- Borrowers can elect an Alternative Payroll Covered Period that starts with their first regular payroll after loan funding
- Eligible expenses include those paid within the 8-weeks and those incurred in the 8-week period and paid by the next regular due date/payroll date
- Owner/employees and those with self-employment income are capped at the lower of $15,385 or 8-weeks’ worth of their 2019 compensation
- Instructions are given for computing full-time equivalent employee headcount
- Rules for the salary/wage reduction test and the headcount test are clarified
On Friday, May 15, the Small Business Administration (SBA) issued the much-anticipated application form for requesting forgiveness of Paycheck Protection Program (PPP) loans. The instructions that were issued along with the form go a long way towards answering the many questions that borrowers have regarding forgiveness, but there are still some unresolved issues.
The PPP program was created as part of the CARES Act. While structured as a loan, it works as a grant in that the debt will be forgiven if the funds are spent in the right ways – mostly on payroll expenses, but also rent, utilities, and certain interest payments – during the 8 weeks after the loan is funded. The Act set out the general rules of the program, but many unanswered questions have remained about how to measure the expenditures that must be reported on the eventual application for loan forgiveness.
A key clarification in the instructions is the provision for an optional "Alternative Payroll Covered Period" to compute eligible payroll costs. The "Covered Period" for the PPP loan begins the first day funds are received from the bank and ends 8 weeks (56 days) later. This period does not always line up with borrowers’ regular pay periods. The alternative period begins on the first day of the borrower’s first pay period after funds are received, which will likely make reporting easier for many borrowers.
One of the main questions borrowers had was whether eligible payroll costs are included on a cash basis or accrual basis. The instructions clarify that it is both – a borrower gets to include wages actually paid during the Covered Period (or the Alternative Payroll Covered Period) and is also eligible for forgiveness on payroll incurred but not paid during the borrower’s last pay period in the relevant period as long as those wages are paid on or before the next regular pay date. This will make it unnecessary for borrowers to move up their last payroll of the Covered/Alternative Period in order to have those wages included.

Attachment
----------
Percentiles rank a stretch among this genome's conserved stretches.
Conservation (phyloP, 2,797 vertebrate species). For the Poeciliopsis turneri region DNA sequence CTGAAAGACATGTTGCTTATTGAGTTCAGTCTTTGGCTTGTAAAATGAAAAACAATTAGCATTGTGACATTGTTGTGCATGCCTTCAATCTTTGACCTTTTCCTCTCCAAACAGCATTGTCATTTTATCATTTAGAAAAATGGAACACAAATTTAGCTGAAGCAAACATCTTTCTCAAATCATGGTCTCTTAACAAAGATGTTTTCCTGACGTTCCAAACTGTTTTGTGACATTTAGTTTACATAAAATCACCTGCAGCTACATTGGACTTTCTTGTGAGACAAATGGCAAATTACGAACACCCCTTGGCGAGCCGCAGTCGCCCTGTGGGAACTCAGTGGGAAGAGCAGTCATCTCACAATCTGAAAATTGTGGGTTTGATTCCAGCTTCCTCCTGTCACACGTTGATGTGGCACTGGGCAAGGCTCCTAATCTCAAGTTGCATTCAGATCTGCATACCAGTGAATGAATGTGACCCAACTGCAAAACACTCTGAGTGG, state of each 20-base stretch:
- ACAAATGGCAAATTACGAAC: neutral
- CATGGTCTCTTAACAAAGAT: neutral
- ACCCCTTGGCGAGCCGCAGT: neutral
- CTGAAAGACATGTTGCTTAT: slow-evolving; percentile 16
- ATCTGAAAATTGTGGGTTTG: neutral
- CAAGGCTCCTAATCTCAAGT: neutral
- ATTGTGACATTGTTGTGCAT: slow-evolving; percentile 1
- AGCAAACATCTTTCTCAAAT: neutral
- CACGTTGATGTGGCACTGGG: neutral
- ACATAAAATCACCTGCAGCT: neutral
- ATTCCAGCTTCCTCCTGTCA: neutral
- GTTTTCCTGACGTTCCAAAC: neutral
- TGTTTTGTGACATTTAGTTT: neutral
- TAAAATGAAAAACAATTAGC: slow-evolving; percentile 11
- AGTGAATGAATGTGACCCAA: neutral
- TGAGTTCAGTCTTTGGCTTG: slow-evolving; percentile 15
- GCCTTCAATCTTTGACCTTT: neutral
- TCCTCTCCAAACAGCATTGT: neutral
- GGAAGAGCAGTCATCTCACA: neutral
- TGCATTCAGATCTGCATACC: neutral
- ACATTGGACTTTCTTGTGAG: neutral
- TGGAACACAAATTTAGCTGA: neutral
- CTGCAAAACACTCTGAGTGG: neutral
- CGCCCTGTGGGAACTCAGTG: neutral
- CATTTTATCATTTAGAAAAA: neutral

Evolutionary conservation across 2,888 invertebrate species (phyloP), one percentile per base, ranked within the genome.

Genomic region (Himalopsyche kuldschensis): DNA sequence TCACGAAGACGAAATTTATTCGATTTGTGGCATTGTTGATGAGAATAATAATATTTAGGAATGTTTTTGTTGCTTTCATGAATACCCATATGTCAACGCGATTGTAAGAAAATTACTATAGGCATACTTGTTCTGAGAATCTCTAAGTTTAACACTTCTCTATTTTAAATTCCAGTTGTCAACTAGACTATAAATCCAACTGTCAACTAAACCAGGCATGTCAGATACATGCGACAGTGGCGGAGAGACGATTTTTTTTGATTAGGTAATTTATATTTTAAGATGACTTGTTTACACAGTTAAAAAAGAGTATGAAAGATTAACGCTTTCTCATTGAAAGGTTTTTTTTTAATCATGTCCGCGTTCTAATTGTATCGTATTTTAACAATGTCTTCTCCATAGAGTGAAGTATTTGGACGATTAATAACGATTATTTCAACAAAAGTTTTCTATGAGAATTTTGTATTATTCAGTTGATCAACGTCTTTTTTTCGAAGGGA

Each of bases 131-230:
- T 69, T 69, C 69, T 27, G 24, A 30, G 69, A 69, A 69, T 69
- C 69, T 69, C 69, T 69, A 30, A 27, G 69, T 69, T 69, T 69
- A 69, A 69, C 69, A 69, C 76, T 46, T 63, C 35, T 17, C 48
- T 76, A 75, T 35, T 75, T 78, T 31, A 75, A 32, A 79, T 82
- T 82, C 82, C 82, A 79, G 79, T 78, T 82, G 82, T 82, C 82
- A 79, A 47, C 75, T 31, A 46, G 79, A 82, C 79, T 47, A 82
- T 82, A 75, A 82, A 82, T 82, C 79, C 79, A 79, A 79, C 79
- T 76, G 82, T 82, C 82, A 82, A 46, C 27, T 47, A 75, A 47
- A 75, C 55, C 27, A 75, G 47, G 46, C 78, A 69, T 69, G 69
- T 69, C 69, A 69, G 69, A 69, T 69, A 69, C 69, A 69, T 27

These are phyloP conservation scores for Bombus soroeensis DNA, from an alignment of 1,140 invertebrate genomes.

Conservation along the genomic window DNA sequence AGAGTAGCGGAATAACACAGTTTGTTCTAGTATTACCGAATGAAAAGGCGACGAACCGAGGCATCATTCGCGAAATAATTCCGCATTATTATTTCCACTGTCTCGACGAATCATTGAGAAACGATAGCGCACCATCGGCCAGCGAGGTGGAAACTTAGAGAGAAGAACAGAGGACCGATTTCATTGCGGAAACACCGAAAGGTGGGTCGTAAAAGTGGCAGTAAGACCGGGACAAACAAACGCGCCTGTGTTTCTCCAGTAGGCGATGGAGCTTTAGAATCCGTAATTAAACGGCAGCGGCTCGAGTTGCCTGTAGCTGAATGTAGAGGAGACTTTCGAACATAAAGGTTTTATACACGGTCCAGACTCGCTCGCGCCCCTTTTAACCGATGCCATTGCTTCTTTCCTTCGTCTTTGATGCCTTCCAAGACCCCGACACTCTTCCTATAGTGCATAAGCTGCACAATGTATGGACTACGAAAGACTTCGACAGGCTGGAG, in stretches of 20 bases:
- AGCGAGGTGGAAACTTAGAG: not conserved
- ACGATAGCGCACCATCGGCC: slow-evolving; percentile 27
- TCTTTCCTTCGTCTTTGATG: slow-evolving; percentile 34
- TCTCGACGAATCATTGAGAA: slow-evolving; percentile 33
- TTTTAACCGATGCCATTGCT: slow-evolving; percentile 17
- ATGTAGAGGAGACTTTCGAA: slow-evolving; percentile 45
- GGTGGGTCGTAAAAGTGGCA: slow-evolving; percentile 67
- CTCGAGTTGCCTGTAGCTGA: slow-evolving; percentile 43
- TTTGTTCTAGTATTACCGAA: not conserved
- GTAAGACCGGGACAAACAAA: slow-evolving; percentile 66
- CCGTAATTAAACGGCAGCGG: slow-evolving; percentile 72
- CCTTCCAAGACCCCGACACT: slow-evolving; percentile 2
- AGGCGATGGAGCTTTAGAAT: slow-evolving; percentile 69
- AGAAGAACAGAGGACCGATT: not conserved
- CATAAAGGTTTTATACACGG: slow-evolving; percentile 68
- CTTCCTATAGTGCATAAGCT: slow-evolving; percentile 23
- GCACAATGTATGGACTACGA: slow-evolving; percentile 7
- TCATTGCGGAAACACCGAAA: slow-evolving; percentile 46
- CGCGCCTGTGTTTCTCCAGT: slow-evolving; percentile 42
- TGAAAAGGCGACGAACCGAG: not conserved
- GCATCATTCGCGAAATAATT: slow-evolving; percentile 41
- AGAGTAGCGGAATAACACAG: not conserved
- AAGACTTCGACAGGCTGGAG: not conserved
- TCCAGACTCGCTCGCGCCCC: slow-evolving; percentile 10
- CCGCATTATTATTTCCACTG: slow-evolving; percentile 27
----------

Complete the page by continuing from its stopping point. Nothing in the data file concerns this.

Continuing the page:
A similar rule applies to nonpayroll eligible costs (rents, utilities, certain interest payments). The instructions state that borrowers cannot prepay interest, but there does not appear to be any prohibition on including payments of overdue nonpayroll costs that are paid in the Covered Period.
A new wrinkle appears for owner/employees - the borrower has to certify that the forgiveness calculation does not include any payroll costs for an owner/employee, self-employed person, or partner that exceeds 8 weeks’ worth of that person’s 2019 compensation. So, for example, if an owner/employee took a low salary in 2019, they will be stuck at that level in the forgiveness calculation.
The computation of full-time equivalent headcount is also clarified in the instructions. Full-time equivalency (FTE) is based on a 40-hour week. For each employee, the average number of hours worked per week is divided by 40 and the result is rounded to the nearest tenth. Each employee is capped at 1, so working over 40 hours does not change the FTE count. An optional simplified method assigns 1 to each employee working 40 hours or more and .5 to each employee working less than 40 hours.
Worksheets are provided to compute the salary/wage reduction test and the FTE reduction test. The instructions thankfully clarify that employees that are terminated before the Covered/Alternative Period are not considered in the salary/wage reduction test. The 75% threshold of that test (comparing wages in the Covered/Alternative Period to wages in the first quarter of 2020) is computed using average salary/wages of each subject employee, not the total wages of the employee as described in the Act.
The instructions end with a listing of documents that must be submitted to the bank with the forgiveness application as well as a list of documents that do not need to be submitted but must be kept by the borrower for 6 years after the date of loan forgiveness. There is also a PPP borrower demographic information form that may be submitted if desired; this form is optional.
An important caveat is that the rules around the PPP have been changing frequently and may continue to do so. There is currently legislation pending in Washington that would change the PPP system significantly, including moving the 8-week period to account for businesses that have not been able to open. Unfortunately, there is no way to predict whether any of those potential changes will end up being enacted. Watch for future developments and contact us at learnmore@BoulayGroup.com or 952.893.9320.